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  • Writer's pictureJean-Manuel Izaret

An open dialog on price discrimination

Discrimination has become a virtual synonym for racism and prejudice in civil society. Two recent examples - the Supreme Court case Masterpiece Cakeshop, Ltd vs. Colorado Civil Rights Commission and Sarah Huckabee Sanders’ visit to the Red Hen restaurant – focused on discrimination in the world of commerce.

Because I’m known as the “pricing guy”, many people have asked me some simple questions on these cases: what if the baker in Colorado had quoted a very high price instead to the same-sex couple? Would that have been legal? If the price is high enough, is that tantamount to refusing service? Similarly, could the Red Hen have informed Sarah Huckabee Sanders and her family that they would be charged higher prices than those that appear on the regular menu?

These hypothetical questions are important, and the answers are complex. Many people are surprised to learn that price discrimination can also be a force for social good, e.g. by opening markets. Without getting into too much detail or into the emotions these questions evoke, I would like to share a few thoughts on the legality, viability, and fairness of price discrimination. As you read through my points and examples below, please keep in mind that I am not advocating any solution. I’m just exploring what is possible, because I feel strongly that we all need to think more deeply about how we view price discrimination.

Is it legal?

Whether price discrimination makes sense ultimately gets decided in the court of law, the marketplace, and the court of public opinion. Let’s start with the legal side. Many people are surprised to learn that many forms of price discrimination are legal. Gene Zelek, an expert lawyer on pricing, confirmed the big picture for me. The Robinson Patman Act of 1936 (RPA) prohibits price discrimination on products sold to B2B customers that compete with each other, unless costs-to-serve or competitive quotes justify the price differences. These exceptions are so pervasive that in practice, B2B prices for products vary widely. But RPA does not apply to B2B services, which gives businesses even more leeway for price discrimination. As for consumers, most price discrimination is permitted by the law, except for protected consumer categories and certain industries. For example, banks may vary interest rates based on the credit risk of consumers, but they must ensure that their algorithms do not have an explicit or implicit bias against certain races or protected categories. The same applies to insurance companies.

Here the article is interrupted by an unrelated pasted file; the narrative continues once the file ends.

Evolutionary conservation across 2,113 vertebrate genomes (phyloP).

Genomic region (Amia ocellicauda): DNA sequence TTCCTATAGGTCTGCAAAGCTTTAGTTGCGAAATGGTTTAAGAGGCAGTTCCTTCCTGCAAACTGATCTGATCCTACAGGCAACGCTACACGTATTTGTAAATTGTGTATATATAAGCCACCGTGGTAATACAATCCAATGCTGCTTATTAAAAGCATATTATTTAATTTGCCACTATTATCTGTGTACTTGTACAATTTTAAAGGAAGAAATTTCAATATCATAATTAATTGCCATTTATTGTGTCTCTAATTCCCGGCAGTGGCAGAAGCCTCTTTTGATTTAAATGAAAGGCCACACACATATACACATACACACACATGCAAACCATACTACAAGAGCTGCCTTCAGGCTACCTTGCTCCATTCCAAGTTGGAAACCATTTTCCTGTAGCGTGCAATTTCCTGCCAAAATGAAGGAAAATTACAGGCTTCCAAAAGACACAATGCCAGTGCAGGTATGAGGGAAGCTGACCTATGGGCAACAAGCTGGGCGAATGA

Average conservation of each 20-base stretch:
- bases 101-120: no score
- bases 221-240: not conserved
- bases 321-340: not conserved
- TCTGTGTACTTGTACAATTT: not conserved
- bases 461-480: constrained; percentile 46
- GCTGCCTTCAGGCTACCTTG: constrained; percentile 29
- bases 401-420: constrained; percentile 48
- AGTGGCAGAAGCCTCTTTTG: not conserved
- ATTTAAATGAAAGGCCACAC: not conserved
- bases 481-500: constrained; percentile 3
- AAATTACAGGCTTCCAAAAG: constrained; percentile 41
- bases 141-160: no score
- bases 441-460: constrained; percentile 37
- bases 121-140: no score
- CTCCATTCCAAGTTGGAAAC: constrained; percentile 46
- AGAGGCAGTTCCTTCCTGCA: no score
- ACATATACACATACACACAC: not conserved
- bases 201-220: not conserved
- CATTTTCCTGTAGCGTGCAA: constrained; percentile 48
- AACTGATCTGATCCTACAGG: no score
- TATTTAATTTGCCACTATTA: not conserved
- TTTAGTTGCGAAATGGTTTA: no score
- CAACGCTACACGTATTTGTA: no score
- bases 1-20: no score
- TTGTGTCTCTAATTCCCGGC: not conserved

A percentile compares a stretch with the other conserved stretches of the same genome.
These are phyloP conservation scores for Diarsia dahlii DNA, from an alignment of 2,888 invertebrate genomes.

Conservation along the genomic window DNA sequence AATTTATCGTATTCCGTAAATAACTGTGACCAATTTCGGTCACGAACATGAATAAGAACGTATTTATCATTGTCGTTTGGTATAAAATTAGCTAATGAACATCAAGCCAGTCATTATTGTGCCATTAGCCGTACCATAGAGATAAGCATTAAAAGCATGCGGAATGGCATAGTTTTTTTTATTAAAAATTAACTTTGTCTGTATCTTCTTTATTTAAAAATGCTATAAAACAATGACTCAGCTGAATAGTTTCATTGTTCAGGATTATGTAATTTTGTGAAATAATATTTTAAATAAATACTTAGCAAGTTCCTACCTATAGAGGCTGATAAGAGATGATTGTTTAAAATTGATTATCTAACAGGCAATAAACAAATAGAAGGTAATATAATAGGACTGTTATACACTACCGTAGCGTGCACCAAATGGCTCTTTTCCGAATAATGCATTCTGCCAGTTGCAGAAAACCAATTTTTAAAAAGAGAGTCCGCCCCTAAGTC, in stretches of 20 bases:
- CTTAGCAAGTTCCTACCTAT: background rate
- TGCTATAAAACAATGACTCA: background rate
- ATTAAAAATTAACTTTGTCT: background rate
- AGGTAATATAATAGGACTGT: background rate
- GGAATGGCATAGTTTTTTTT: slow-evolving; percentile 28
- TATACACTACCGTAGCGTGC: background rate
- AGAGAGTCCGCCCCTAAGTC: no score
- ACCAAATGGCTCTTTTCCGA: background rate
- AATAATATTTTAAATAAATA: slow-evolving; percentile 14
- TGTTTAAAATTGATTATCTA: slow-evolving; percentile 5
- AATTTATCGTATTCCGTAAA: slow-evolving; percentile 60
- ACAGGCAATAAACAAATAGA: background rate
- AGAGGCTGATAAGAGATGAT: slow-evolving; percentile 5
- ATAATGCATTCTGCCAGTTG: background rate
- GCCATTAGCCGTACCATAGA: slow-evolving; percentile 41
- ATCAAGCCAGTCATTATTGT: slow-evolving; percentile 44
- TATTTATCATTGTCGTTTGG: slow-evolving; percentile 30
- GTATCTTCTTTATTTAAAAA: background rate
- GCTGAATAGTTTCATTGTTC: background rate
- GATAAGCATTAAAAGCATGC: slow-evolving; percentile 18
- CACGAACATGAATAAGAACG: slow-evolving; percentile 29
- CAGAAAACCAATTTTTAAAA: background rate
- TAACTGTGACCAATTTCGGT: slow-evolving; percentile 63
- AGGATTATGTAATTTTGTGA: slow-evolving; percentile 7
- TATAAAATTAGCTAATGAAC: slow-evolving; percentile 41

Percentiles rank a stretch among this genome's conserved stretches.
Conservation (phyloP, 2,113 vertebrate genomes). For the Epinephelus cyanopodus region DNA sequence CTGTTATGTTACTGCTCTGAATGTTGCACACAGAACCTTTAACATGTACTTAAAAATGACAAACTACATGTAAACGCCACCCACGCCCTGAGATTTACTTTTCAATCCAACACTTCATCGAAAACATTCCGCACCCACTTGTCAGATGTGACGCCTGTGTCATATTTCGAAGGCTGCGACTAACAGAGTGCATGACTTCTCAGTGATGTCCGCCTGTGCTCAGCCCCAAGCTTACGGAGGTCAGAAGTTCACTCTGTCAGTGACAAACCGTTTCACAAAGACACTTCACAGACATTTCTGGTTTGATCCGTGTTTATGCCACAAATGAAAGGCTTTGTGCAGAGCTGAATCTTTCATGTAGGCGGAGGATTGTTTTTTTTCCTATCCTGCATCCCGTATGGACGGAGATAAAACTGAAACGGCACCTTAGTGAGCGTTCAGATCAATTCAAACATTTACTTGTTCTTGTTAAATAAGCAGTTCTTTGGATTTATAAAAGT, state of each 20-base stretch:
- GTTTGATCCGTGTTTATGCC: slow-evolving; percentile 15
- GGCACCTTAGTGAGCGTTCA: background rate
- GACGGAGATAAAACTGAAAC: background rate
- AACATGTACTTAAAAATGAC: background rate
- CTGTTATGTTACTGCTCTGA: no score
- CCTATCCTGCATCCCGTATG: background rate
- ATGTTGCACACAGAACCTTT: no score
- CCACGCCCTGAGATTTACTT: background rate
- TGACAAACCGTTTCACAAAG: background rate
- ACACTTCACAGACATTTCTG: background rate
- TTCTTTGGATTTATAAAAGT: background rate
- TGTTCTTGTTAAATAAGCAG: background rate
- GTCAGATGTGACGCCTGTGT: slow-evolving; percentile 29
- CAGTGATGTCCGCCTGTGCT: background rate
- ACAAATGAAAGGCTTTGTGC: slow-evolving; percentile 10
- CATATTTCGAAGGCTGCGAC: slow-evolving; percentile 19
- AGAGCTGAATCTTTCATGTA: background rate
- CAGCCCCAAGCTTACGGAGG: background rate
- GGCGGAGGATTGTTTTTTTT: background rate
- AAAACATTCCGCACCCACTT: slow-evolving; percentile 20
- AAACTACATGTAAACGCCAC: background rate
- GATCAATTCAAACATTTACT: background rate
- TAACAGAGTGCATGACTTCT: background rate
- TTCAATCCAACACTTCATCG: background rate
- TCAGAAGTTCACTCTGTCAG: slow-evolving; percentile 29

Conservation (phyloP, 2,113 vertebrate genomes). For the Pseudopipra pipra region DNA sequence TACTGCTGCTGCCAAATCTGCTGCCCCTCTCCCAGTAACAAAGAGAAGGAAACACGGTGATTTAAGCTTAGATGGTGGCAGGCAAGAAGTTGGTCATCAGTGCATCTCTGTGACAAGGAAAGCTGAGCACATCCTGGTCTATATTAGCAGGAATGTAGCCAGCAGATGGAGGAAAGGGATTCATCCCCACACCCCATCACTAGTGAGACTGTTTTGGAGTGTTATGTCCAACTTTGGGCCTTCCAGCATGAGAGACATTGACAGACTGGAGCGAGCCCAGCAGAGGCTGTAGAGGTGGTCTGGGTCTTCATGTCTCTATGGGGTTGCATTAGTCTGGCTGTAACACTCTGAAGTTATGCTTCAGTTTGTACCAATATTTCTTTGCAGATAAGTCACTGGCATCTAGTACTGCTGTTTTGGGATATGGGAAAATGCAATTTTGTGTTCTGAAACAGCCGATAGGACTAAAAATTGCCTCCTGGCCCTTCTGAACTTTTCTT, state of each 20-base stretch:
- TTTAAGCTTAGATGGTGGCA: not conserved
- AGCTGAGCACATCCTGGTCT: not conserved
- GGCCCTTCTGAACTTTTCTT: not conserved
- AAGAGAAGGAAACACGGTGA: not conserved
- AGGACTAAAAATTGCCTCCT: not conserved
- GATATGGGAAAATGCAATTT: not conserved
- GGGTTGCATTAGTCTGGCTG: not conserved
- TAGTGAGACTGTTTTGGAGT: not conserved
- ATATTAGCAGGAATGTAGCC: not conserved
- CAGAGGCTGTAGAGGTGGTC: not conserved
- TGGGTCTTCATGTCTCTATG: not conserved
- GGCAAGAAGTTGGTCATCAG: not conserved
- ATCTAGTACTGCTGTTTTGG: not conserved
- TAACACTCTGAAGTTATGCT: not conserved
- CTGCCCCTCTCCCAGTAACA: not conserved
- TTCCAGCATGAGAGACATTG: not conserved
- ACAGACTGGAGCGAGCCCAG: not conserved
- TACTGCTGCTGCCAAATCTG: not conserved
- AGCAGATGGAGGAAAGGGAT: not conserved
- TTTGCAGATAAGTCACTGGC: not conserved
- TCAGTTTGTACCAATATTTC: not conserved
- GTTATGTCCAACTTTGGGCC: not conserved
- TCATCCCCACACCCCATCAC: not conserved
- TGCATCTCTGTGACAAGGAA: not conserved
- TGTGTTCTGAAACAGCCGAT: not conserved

Most consumer price discrimination involves discounts and rebates based on class membership (e.g. seniors, children, students, tourists, loyalty clubs, etc.). But there is nothing in the law which precludes a business from implementing surcharges. Could a hotel charge newlyweds 20% more than other guests? Legally speaking, yes, it could. Likewise, there is no legal barrier to the Red Hen’s adding a notice to its menu which states that all White House employees and their families will pay a 100% surcharge to standard menu prices if the restaurant staff recognizes them.